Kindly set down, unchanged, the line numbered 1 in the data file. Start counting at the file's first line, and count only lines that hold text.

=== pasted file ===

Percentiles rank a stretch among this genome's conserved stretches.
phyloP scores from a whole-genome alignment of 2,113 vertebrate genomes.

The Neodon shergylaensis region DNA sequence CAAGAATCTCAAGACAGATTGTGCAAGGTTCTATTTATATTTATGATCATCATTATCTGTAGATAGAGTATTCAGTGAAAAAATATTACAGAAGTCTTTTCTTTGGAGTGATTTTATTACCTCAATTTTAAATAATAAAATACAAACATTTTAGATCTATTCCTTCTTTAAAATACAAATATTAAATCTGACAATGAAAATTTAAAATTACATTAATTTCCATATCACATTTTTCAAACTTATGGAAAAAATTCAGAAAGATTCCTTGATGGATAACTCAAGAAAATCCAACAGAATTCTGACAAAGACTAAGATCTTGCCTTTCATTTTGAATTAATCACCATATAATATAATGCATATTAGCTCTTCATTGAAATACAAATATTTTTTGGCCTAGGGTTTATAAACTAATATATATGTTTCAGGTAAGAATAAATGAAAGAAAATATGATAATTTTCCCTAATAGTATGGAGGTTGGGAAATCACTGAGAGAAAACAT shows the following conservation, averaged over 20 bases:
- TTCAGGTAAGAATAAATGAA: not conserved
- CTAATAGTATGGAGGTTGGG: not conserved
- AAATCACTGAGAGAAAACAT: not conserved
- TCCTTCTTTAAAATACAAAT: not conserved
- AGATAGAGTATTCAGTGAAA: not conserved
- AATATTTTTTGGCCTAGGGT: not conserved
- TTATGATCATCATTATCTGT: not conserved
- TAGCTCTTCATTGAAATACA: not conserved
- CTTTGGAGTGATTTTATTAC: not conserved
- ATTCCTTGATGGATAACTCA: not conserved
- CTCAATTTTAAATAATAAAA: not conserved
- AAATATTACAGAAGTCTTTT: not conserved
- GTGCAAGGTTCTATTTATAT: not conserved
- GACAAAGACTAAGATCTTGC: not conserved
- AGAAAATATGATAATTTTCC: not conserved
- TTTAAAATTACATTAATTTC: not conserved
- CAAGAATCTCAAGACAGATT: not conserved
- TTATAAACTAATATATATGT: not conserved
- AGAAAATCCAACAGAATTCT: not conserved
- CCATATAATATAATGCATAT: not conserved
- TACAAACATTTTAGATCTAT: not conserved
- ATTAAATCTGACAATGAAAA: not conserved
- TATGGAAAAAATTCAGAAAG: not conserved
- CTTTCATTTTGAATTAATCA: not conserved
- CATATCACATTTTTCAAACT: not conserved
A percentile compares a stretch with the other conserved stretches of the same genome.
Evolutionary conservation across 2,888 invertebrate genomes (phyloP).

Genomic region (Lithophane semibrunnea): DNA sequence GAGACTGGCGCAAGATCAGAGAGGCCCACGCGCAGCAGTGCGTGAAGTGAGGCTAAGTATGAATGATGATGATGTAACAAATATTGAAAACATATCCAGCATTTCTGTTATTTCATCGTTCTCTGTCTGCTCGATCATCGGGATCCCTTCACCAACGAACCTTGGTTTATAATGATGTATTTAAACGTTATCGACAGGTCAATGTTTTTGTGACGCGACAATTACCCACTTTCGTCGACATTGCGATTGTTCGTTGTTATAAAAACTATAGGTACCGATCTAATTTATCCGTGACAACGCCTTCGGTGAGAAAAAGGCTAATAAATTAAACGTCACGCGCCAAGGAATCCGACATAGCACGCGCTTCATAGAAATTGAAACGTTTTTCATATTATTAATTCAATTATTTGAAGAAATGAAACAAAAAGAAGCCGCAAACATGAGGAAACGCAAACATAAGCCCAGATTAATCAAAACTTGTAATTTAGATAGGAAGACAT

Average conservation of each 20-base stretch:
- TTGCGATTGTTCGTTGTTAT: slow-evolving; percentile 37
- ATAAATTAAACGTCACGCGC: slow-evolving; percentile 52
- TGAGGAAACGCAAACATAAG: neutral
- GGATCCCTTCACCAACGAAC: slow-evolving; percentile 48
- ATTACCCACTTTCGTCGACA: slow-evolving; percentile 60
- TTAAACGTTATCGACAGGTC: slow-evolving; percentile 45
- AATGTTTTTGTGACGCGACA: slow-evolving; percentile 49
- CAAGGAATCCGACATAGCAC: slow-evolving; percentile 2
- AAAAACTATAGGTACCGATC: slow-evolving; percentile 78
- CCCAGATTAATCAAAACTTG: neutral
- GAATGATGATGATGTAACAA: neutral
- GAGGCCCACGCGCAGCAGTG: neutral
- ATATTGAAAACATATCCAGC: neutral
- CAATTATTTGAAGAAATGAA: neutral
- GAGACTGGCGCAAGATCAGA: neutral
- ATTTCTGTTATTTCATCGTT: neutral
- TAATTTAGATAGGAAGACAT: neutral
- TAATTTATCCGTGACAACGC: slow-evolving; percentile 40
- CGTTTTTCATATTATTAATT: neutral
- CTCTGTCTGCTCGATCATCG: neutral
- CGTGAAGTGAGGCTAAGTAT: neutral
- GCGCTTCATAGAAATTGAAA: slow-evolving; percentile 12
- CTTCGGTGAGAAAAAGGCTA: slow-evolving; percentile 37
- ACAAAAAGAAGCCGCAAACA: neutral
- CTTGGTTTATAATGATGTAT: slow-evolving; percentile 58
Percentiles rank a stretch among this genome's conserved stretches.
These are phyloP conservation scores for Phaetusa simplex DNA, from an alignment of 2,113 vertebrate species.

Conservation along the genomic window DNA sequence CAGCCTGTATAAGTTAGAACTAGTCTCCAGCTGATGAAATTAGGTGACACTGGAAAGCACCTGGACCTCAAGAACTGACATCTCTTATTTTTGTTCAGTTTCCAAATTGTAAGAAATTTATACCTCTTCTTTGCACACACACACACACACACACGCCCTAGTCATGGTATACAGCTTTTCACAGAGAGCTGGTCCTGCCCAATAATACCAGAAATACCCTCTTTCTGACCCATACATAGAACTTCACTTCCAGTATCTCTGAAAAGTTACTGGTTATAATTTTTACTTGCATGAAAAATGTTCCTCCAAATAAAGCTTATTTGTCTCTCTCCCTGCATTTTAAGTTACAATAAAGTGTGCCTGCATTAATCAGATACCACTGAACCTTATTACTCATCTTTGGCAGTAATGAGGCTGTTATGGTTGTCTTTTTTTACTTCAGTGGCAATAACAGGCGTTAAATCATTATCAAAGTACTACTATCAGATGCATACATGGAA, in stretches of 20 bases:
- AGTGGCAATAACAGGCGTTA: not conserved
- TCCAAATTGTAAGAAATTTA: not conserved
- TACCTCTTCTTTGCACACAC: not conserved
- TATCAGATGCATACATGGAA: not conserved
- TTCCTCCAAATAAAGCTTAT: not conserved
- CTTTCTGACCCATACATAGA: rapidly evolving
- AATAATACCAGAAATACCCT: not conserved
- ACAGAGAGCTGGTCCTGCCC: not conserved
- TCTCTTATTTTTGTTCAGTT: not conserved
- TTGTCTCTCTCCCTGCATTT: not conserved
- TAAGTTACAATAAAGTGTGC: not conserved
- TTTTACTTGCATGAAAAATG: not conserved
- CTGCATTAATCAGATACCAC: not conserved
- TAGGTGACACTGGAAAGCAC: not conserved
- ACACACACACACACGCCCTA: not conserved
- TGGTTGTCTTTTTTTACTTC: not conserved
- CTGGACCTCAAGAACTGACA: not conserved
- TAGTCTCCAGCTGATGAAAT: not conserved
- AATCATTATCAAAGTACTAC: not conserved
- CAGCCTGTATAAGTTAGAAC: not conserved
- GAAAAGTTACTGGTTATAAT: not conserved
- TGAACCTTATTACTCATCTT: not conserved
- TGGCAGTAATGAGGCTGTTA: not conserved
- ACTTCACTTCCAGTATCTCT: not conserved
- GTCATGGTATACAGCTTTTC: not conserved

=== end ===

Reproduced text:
Percentiles rank a stretch among this genome's conserved stretches.